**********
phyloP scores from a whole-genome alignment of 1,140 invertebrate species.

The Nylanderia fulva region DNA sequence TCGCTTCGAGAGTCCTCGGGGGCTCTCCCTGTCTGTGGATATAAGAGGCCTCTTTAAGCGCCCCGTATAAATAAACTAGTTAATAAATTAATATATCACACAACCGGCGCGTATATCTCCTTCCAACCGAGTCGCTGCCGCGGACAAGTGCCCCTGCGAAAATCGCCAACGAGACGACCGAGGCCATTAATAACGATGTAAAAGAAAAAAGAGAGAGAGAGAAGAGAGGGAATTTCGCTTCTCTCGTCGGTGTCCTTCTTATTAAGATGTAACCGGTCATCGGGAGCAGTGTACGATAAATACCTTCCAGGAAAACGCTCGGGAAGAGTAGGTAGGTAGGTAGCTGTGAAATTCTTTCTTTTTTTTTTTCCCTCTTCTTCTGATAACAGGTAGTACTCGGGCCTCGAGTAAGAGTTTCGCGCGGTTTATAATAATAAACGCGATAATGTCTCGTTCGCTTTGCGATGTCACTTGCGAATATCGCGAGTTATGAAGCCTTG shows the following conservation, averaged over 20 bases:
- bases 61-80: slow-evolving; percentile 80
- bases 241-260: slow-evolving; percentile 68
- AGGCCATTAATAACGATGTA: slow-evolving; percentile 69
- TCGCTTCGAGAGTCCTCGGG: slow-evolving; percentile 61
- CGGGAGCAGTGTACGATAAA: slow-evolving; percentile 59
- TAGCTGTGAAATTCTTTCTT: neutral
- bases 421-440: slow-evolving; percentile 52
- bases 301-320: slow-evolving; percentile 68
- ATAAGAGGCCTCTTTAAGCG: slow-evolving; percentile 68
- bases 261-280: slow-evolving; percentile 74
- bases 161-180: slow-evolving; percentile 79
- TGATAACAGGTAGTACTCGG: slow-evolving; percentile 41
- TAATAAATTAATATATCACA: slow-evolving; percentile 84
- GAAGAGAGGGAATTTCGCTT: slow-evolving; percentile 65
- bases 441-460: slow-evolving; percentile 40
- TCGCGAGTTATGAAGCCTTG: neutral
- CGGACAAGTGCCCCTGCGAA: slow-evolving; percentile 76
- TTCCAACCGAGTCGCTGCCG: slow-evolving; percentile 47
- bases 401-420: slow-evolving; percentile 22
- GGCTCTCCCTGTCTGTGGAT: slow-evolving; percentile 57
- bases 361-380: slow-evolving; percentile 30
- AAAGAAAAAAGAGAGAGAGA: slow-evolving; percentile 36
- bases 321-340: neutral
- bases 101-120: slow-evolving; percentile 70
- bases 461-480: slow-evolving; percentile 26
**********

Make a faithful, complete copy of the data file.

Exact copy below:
phyloP scores from a whole-genome alignment of 1,140 invertebrate species.

The Nylanderia fulva region DNA sequence TCGCTTCGAGAGTCCTCGGGGGCTCTCCCTGTCTGTGGATATAAGAGGCCTCTTTAAGCGCCCCGTATAAATAAACTAGTTAATAAATTAATATATCACACAACCGGCGCGTATATCTCCTTCCAACCGAGTCGCTGCCGCGGACAAGTGCCCCTGCGAAAATCGCCAACGAGACGACCGAGGCCATTAATAACGATGTAAAAGAAAAAAGAGAGAGAGAGAAGAGAGGGAATTTCGCTTCTCTCGTCGGTGTCCTTCTTATTAAGATGTAACCGGTCATCGGGAGCAGTGTACGATAAATACCTTCCAGGAAAACGCTCGGGAAGAGTAGGTAGGTAGGTAGCTGTGAAATTCTTTCTTTTTTTTTTTCCCTCTTCTTCTGATAACAGGTAGTACTCGGGCCTCGAGTAAGAGTTTCGCGCGGTTTATAATAATAAACGCGATAATGTCTCGTTCGCTTTGCGATGTCACTTGCGAATATCGCGAGTTATGAAGCCTTG shows the following conservation, averaged over 20 bases:
- bases 61-80: slow-evolving; percentile 80
- bases 241-260: slow-evolving; percentile 68
- AGGCCATTAATAACGATGTA: slow-evolving; percentile 69
- TCGCTTCGAGAGTCCTCGGG: slow-evolving; percentile 61
- CGGGAGCAGTGTACGATAAA: slow-evolving; percentile 59
- TAGCTGTGAAATTCTTTCTT: neutral
- bases 421-440: slow-evolving; percentile 52
- bases 301-320: slow-evolving; percentile 68
- ATAAGAGGCCTCTTTAAGCG: slow-evolving; percentile 68
- bases 261-280: slow-evolving; percentile 74
- bases 161-180: slow-evolving; percentile 79
- TGATAACAGGTAGTACTCGG: slow-evolving; percentile 41
- TAATAAATTAATATATCACA: slow-evolving; percentile 84
- GAAGAGAGGGAATTTCGCTT: slow-evolving; percentile 65
- bases 441-460: slow-evolving; percentile 40
- TCGCGAGTTATGAAGCCTTG: neutral
- CGGACAAGTGCCCCTGCGAA: slow-evolving; percentile 76
- TTCCAACCGAGTCGCTGCCG: slow-evolving; percentile 47
- bases 401-420: slow-evolving; percentile 22
- GGCTCTCCCTGTCTGTGGAT: slow-evolving; percentile 57
- bases 361-380: slow-evolving; percentile 30
- AAAGAAAAAAGAGAGAGAGA: slow-evolving; percentile 36
- bases 321-340: neutral
- bases 101-120: slow-evolving; percentile 70
- bases 461-480: slow-evolving; percentile 26